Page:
“It’s a great luxury and, to be honest, very addictive.”
WORDS BY EMMA SCHMIEDECKE | NOTTINGHAM | PERFORMING ARTS
JUN 12, 2023 | ISSUE 11
Sheku Kanneh-Mason by Ella Mazur
When a new voice hits the scene that brings exciting perspectives to the often-uniform set-up of classical music, people begin to take notice. That is emphatically the case with string star Sheku Kanneh-Mason, whose first-place win at the 2016 BBC Young Musician competition launched him into a high-profile career that’s since cascaded into an international touring, recording, and teaching career. Likewise impressive is how Kanneh-Mason has evaded the pretentiousness that is often inaccurately attributed to classical musicians. He is intensely in love with the music, an affair that supersedes the pomp and ceremony that accompanies life as a celebrity soloist.
It is this devotion to music, and its tremendous variety, that animates his latest album, Song. This deeply personal album combines classical favourites with folk and jazz tunes, and platters collaborations with friends and colleagues such as jazz pianist Harry Baker, singer-songwriter Zak Abel, and soprano Pumeza Matshikiza. Genres of music other than classical have had a profound effect on his ear; with his mother’s Welsh heritage, he has an intimate knowledge of the folk music of the British Isles as well as that of African songs and styles. The album is a busy dialogue between classical cello repertoire and sound worlds that are not usually heard alongside the classical tradition, the result of which is a fresh compilation of excerpts and interpretations that push the boundaries of his robust instrument.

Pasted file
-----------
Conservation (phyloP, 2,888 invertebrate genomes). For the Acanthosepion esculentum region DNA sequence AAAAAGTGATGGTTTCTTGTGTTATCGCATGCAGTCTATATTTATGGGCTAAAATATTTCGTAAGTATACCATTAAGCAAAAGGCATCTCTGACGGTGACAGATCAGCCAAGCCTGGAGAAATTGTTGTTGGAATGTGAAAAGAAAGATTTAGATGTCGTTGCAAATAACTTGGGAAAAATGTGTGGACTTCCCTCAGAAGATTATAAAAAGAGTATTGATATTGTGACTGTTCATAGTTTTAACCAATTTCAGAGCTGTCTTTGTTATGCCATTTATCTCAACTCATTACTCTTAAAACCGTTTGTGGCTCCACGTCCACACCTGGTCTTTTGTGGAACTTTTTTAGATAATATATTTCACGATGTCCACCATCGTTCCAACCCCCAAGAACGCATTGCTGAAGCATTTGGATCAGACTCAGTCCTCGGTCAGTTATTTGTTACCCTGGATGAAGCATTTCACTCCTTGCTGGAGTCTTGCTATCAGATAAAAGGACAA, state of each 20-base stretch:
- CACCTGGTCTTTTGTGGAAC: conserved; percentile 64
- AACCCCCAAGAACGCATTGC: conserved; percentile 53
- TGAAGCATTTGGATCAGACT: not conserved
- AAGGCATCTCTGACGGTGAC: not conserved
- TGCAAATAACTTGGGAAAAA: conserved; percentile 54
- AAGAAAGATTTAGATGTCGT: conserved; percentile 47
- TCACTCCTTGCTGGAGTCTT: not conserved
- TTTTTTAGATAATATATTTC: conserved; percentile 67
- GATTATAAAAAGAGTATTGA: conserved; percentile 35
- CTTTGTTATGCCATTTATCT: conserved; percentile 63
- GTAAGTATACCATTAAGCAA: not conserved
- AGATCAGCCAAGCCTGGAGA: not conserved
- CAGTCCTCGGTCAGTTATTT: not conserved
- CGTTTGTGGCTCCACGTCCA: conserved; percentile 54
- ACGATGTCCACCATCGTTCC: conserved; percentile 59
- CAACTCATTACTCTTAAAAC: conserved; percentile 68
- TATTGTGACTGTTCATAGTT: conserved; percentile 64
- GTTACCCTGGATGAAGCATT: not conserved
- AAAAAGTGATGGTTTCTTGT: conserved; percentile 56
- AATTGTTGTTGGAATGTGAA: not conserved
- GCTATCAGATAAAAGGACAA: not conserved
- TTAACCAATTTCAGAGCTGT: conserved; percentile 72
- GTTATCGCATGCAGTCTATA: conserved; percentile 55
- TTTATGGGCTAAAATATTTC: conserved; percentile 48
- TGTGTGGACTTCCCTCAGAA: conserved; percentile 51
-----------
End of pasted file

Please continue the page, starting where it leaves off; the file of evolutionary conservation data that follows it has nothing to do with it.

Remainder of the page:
Outside of the recording studio, Kanneh-Mason is inspired by a mission to teach the next generation of cellists to be better performers. Part of this mission is to help his students develop good technique and musicality, and to help them mine their own creative sensibilities while also encouraging them towards playing the music they feel most drawn to, whether it be classical, folk, jazz, popular, or the increasingly popular melanges of these genres. The technical exercise of performance is only the starting point for Kanneh-Mason. The goal in performance is a human experience that connects us all─something that the world is in desperate need of currently. What stories do we have in common and how can we participate in appreciating them together? These are the questions that Kanneh-Mason’s performance philosophy implicitly answers. It is a luxury of life that we all should be able to participate in. In conversation with smART Magazine, he reflects on the space in his mind and heart for all that music has to offer, and how the modern soloist can invite everyone into this space.
sM | Your musical sensibilities seem deeply informed by traditional folk songs. What was your exposure to it growing up? SKM ── My mom’s side of the family is Welsh and that’s where I was exposed to Welsh traditional music, so that’s very important to me. But I’ve always just been interested in discovering music that I don’t know. That led to me listening to a wide range of things. I think there’s something very direct about folk music and more traditional music. There’s nothing artificial or imposed on it that takes away from this direct conversation between you and the music. I think the cello is an instrument that is very vocal and sounds very personal, and so lends itself very well to this kind of music, even though it’s not an instrument that’s traditionally used in a lot of these styles. I will always be interested in lots of different styles and exploring them, and will continue to do that. Of course, my focus on classical music is gonna take up a lot of time and a lot of focus. That’s what I love as well. But there’s space in my mind and in my heart to do lots of other things.